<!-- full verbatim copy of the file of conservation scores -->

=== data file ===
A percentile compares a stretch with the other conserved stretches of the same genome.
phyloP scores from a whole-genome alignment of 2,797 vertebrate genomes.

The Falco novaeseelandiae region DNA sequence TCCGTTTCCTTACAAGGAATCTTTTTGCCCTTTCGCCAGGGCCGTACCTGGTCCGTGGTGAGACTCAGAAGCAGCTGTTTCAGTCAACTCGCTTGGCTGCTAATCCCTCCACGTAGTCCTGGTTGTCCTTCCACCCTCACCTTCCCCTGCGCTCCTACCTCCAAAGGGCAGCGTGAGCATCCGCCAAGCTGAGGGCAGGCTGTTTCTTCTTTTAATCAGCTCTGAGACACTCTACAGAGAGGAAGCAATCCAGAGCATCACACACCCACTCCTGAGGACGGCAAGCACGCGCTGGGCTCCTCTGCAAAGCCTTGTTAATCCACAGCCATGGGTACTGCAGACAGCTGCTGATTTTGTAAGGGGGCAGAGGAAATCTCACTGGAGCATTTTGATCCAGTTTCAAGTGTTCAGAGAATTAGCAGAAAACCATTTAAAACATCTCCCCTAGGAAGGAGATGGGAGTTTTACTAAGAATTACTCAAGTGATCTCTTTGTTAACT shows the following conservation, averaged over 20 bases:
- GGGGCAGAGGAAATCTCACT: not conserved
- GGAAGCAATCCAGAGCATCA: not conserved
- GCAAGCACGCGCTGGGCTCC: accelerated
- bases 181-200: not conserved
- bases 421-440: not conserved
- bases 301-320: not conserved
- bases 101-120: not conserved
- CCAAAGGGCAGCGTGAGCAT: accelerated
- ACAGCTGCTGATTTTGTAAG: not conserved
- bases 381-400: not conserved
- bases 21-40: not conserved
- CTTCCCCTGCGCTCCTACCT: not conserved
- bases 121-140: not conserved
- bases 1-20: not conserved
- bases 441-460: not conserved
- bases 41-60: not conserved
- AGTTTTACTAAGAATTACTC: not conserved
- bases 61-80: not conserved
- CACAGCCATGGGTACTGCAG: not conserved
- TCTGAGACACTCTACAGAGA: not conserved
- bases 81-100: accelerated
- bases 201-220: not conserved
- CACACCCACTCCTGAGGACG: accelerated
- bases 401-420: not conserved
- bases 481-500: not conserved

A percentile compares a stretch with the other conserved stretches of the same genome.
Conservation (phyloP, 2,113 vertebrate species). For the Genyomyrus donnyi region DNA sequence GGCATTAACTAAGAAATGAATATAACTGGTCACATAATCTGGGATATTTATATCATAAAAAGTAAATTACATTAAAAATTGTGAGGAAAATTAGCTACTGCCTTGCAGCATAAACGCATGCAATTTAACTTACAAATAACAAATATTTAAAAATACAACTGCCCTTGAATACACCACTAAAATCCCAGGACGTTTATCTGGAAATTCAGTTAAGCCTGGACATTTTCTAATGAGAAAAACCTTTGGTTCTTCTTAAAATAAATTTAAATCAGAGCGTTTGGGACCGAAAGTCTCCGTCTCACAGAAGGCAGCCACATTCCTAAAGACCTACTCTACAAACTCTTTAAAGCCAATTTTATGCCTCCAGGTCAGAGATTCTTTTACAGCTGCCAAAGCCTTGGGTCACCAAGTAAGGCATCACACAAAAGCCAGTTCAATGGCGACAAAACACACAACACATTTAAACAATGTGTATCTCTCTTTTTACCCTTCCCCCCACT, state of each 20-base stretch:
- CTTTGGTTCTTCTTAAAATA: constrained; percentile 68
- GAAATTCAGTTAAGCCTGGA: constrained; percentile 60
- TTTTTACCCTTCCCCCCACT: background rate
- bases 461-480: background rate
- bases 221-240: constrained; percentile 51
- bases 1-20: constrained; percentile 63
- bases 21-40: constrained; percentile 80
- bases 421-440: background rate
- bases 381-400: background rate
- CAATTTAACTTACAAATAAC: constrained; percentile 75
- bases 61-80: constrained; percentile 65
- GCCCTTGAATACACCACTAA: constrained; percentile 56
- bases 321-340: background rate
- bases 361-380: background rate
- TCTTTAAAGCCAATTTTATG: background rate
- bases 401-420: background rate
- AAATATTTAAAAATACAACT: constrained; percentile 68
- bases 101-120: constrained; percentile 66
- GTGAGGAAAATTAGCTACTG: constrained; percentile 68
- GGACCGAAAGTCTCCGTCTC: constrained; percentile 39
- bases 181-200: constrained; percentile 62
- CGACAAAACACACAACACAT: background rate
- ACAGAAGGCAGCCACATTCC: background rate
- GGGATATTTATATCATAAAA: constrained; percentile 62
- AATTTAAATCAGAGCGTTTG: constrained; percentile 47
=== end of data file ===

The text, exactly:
A percentile compares a stretch with the other conserved stretches of the same genome.
phyloP scores from a whole-genome alignment of 2,797 vertebrate genomes.

The Falco novaeseelandiae region DNA sequence TCCGTTTCCTTACAAGGAATCTTTTTGCCCTTTCGCCAGGGCCGTACCTGGTCCGTGGTGAGACTCAGAAGCAGCTGTTTCAGTCAACTCGCTTGGCTGCTAATCCCTCCACGTAGTCCTGGTTGTCCTTCCACCCTCACCTTCCCCTGCGCTCCTACCTCCAAAGGGCAGCGTGAGCATCCGCCAAGCTGAGGGCAGGCTGTTTCTTCTTTTAATCAGCTCTGAGACACTCTACAGAGAGGAAGCAATCCAGAGCATCACACACCCACTCCTGAGGACGGCAAGCACGCGCTGGGCTCCTCTGCAAAGCCTTGTTAATCCACAGCCATGGGTACTGCAGACAGCTGCTGATTTTGTAAGGGGGCAGAGGAAATCTCACTGGAGCATTTTGATCCAGTTTCAAGTGTTCAGAGAATTAGCAGAAAACCATTTAAAACATCTCCCCTAGGAAGGAGATGGGAGTTTTACTAAGAATTACTCAAGTGATCTCTTTGTTAACT shows the following conservation, averaged over 20 bases:
- GGGGCAGAGGAAATCTCACT: not conserved
- GGAAGCAATCCAGAGCATCA: not conserved
- GCAAGCACGCGCTGGGCTCC: accelerated
- bases 181-200: not conserved
- bases 421-440: not conserved
- bases 301-320: not conserved
- bases 101-120: not conserved
- CCAAAGGGCAGCGTGAGCAT: accelerated
- ACAGCTGCTGATTTTGTAAG: not conserved
- bases 381-400: not conserved
- bases 21-40: not conserved
- CTTCCCCTGCGCTCCTACCT: not conserved
- bases 121-140: not conserved
- bases 1-20: not conserved
- bases 441-460: not conserved
- bases 41-60: not conserved
- AGTTTTACTAAGAATTACTC: not conserved
- bases 61-80: not conserved
- CACAGCCATGGGTACTGCAG: not conserved
- TCTGAGACACTCTACAGAGA: not conserved
- bases 81-100: accelerated
- bases 201-220: not conserved
- CACACCCACTCCTGAGGACG: accelerated
- bases 401-420: not conserved
- bases 481-500: not conserved

A percentile compares a stretch with the other conserved stretches of the same genome.
Conservation (phyloP, 2,113 vertebrate species). For the Genyomyrus donnyi region DNA sequence GGCATTAACTAAGAAATGAATATAACTGGTCACATAATCTGGGATATTTATATCATAAAAAGTAAATTACATTAAAAATTGTGAGGAAAATTAGCTACTGCCTTGCAGCATAAACGCATGCAATTTAACTTACAAATAACAAATATTTAAAAATACAACTGCCCTTGAATACACCACTAAAATCCCAGGACGTTTATCTGGAAATTCAGTTAAGCCTGGACATTTTCTAATGAGAAAAACCTTTGGTTCTTCTTAAAATAAATTTAAATCAGAGCGTTTGGGACCGAAAGTCTCCGTCTCACAGAAGGCAGCCACATTCCTAAAGACCTACTCTACAAACTCTTTAAAGCCAATTTTATGCCTCCAGGTCAGAGATTCTTTTACAGCTGCCAAAGCCTTGGGTCACCAAGTAAGGCATCACACAAAAGCCAGTTCAATGGCGACAAAACACACAACACATTTAAACAATGTGTATCTCTCTTTTTACCCTTCCCCCCACT, state of each 20-base stretch:
- CTTTGGTTCTTCTTAAAATA: constrained; percentile 68
- GAAATTCAGTTAAGCCTGGA: constrained; percentile 60
- TTTTTACCCTTCCCCCCACT: background rate
- bases 461-480: background rate
- bases 221-240: constrained; percentile 51
- bases 1-20: constrained; percentile 63
- bases 21-40: constrained; percentile 80
- bases 421-440: background rate
- bases 381-400: background rate
- CAATTTAACTTACAAATAAC: constrained; percentile 75
- bases 61-80: constrained; percentile 65
- GCCCTTGAATACACCACTAA: constrained; percentile 56
- bases 321-340: background rate
- bases 361-380: background rate
- TCTTTAAAGCCAATTTTATG: background rate
- bases 401-420: background rate
- AAATATTTAAAAATACAACT: constrained; percentile 68
- bases 101-120: constrained; percentile 66
- GTGAGGAAAATTAGCTACTG: constrained; percentile 68
- GGACCGAAAGTCTCCGTCTC: constrained; percentile 39
- bases 181-200: constrained; percentile 62
- CGACAAAACACACAACACAT: background rate
- ACAGAAGGCAGCCACATTCC: background rate
- GGGATATTTATATCATAAAA: constrained; percentile 62
- AATTTAAATCAGAGCGTTTG: constrained; percentile 47